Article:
Businesses such as nightclubs that are due to reopen on 22 October can only do so once vaccine certificates are produced, Taoiseach Micheál Martin has said.
Outlining the Government's revised reopening plan, the Taoiseach said that everything that has reopened will stay open.
Today's plan includes the return of normal trading hours in bars and restaurants, but a table service only policy will remain with a maximum of ten adults at a table. When children are included, this rises to 15.
Pub customers will still not be able to sit or stand at the bar counter.
The continued use of masks, vaccine certificates and physical distancing measures are expected to remain in place until February.
"The further easing of restrictions planned for 22 October can proceed with the extension of some non-pharmaceutical interventions including use of Covid-19 pass in light of the high level of disease in the community at this point in time and the uncertain trajectory of the disease," a Government statement said.
"Sector-specific guidance and protocols, including with regard to work, hospitality, cultural and sporting events will be reviewed and strengthened where appropriate. Compliance activities will be reinforced by relevant bodies, and through wider public and stakeholder communications," it added.
The Taoiseach also said Covid passes will not apply for outdoor events.
Fixed capacity will no longer apply for indoor and outdoor activites but protective measures must be put in place, and where groups are mixed indoors, pods of six will apply, he said.
Theatres and music venues will only be allowed to operate if fully seated, while religious services and weddings can proceed without capacity limits under today's revised opening plan.
Taoiseach Martin says, based on NPHET advice, businesses that are due to reopen on 22 October, can only do so once vaccine certificates are produced. He added, fixed capacities will no longer apply for indoor or outdoor activities and return to work measures will continue. pic.twitter.com/jxU5jKmFE0— RTÉ News (@rtenews) October 19, 2021
Table service decision 'devastating' blow to pub industry
The Vintners' Federation of Ireland said the news that pubs must continue with mandatory table service while not permitting customers sit or stand at the bar counter until next February at the earliest is a devastating blow to a sector that was expecting to see all restrictions removed this week.
The VFI said maintaining restrictions will result in further pub closures as mandatory table service significantly reduces capacity in venues.
Some publicans will also choose to temporarily close their businesses as they are unable to break even in the current environment, the federation added.
It said the decision not to ease restrictions is a direct result of Government failing to deal with the small percentage of people who remain unvaccinated and who have a disproportionate impact on hospitalisation numbers.
VFI's chief executive Padraig Cribben said that over 92% of people are vaccinated so mandatory table service could have been easily removed by limiting entry to customers with vaccine passes.
"Instead, Government has guaranteed the closure of more pubs over the coming months," he stated.
Describing the return of normal trading hours as "a fig leaf" for the fact bar counters remain off limits, he said this restriction alone will mean pubs can not operate at full capacity and will make continued trading impossible for many of the VFI's members.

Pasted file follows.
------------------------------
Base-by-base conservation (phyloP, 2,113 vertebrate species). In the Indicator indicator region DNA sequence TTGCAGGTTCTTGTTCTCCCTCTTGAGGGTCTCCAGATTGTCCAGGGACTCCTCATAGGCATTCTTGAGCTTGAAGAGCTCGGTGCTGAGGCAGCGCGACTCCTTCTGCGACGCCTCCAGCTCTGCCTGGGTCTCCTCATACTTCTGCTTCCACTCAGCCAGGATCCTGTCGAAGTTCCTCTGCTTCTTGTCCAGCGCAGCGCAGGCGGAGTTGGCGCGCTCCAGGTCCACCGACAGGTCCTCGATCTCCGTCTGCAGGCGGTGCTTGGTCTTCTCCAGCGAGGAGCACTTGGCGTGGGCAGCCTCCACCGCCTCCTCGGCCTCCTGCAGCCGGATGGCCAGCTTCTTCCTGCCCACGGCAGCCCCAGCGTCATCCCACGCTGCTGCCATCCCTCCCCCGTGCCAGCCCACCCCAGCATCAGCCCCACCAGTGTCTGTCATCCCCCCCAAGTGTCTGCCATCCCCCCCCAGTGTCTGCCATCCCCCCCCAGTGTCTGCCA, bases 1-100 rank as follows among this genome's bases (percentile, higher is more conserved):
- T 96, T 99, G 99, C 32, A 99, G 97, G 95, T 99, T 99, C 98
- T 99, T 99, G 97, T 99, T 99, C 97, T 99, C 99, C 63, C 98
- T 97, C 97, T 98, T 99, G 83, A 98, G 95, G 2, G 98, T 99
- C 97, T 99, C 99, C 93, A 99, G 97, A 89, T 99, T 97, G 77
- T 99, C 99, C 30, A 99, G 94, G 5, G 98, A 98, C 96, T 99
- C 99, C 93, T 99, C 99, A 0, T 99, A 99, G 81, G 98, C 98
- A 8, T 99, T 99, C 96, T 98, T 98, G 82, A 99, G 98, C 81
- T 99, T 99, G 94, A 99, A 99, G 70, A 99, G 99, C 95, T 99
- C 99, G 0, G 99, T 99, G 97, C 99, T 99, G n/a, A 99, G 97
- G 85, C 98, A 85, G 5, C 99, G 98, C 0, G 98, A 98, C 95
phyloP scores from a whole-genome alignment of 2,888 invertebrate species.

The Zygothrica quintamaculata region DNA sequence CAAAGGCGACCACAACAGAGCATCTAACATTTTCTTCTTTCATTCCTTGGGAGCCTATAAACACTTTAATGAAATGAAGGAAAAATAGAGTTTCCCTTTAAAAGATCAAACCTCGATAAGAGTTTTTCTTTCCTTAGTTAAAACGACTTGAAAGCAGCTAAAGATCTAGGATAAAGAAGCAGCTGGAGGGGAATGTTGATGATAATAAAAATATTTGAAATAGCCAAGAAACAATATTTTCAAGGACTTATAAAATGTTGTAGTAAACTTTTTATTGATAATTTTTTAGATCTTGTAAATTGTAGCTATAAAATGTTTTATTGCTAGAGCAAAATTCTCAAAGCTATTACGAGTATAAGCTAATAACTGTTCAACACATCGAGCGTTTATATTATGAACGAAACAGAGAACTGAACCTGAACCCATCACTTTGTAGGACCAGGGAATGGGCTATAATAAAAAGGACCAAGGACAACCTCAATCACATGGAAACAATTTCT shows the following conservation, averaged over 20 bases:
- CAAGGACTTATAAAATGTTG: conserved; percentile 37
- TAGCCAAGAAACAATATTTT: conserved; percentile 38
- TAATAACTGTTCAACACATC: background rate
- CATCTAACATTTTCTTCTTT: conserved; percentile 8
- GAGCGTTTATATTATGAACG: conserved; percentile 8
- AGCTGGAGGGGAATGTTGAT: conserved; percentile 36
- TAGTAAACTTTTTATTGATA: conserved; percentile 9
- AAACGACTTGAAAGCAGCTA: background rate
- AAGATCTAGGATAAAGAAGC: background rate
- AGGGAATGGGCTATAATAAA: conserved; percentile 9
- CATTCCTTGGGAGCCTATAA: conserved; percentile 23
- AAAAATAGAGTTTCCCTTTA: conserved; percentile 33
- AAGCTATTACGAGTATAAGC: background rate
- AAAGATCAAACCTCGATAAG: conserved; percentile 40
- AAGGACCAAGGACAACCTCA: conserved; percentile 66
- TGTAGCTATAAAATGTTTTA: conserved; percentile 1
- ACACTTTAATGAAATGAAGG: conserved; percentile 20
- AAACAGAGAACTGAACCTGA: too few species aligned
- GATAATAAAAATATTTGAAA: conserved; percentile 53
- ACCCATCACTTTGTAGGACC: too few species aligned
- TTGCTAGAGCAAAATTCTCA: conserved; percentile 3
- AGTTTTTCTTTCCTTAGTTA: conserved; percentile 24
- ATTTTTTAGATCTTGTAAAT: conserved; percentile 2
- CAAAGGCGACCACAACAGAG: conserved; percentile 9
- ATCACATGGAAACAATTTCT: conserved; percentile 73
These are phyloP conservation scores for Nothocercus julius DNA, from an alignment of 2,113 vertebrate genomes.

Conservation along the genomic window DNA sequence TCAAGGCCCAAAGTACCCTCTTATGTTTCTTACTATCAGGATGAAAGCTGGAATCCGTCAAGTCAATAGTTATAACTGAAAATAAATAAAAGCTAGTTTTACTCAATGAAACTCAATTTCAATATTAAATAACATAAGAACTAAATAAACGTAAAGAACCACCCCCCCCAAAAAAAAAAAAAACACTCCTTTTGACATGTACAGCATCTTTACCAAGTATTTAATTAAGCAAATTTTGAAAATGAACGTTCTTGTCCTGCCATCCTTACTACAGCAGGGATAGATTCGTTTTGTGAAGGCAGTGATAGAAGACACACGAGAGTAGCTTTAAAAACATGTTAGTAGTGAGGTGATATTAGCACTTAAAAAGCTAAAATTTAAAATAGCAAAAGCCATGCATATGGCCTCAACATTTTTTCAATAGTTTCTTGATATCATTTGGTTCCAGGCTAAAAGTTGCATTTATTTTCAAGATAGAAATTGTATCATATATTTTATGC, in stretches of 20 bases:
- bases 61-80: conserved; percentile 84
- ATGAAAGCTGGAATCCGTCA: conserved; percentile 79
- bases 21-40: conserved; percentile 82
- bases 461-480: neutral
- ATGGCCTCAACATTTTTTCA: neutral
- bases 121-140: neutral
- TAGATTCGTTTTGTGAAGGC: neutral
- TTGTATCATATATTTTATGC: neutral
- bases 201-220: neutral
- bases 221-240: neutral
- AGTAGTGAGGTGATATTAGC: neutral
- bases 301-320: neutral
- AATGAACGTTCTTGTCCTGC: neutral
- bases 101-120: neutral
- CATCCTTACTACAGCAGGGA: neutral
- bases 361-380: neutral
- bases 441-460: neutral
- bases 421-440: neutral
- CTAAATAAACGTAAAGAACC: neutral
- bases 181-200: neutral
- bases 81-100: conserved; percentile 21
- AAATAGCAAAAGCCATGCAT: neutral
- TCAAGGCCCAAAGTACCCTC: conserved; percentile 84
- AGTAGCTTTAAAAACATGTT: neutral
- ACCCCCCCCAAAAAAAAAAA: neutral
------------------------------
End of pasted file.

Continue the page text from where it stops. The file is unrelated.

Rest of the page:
"We also have to contend with the glaring anomaly of nightclubs reopening where, according to the Taoiseach, people will be permitted to dance while customers in pubs won't be allowed sit at the bar counter," he said.
Today's decision to keep mandatory table service and prohibit use of the bar counter will close more pubs across the country. Impossible for many to continue trading with built-in capacity limits until next year. pic.twitter.com/0ozxBe5AFY— VFI (@VFIpubs) October 19, 2021
"The pub trade has battled with uncertainty since March 2020 and today’s news will only deepen the worry for publicans and their staff. In a sector that is struggling to find and retain employees these developments will only exacerbate staffing problems," he added.
Government has no plan for the return to normal trading in pubs - LVA
The Chair of the Licenced Vintners Association said the mood of his members is one of "peak frustration".
Noel Anderson, who also owns the Lemon & Duke and The Bridge 1859 pubs in Dublin, told RTÉ's Drivetime that he is down hundreds of thousands of euro after cancelling a huge amount of bookings following today's announcement.
Mr Anderson said he has had to cancel a huge amount of events and Christmas parties because he can only have 10 people at a table and no group bookings.
"Confusion is the word of the day," said Mr Anderson, who added there are an awful lot of anomalies in the measures announced today.
He said if service at bar counters is allowed in nightclubs, then it should be allowed in pub settings.
Hoteliers welcome expansion of gatherings
The Irish Hotels Federation has welcomed the decision by Government to increase the size of indoor gatherings from 22 October.
"We recognise the difficult balance the Government has to achieve in reopening the economy and are fully committed to continuing to play our part in ensuring public health is to the fore of everything we do," said Elaina Fitzgerald Kane, President of the IHF.
However, Ms Fitzgerald Kane said she is concerned about the gradual wind down of business supports.
"The retention of restrictions means that the economic circumstances on which the decision to withdraw supports was based no longer exist.
"Instead, we are facing the kind of cliff-edge in December that the Government assured us we would avoid," she said.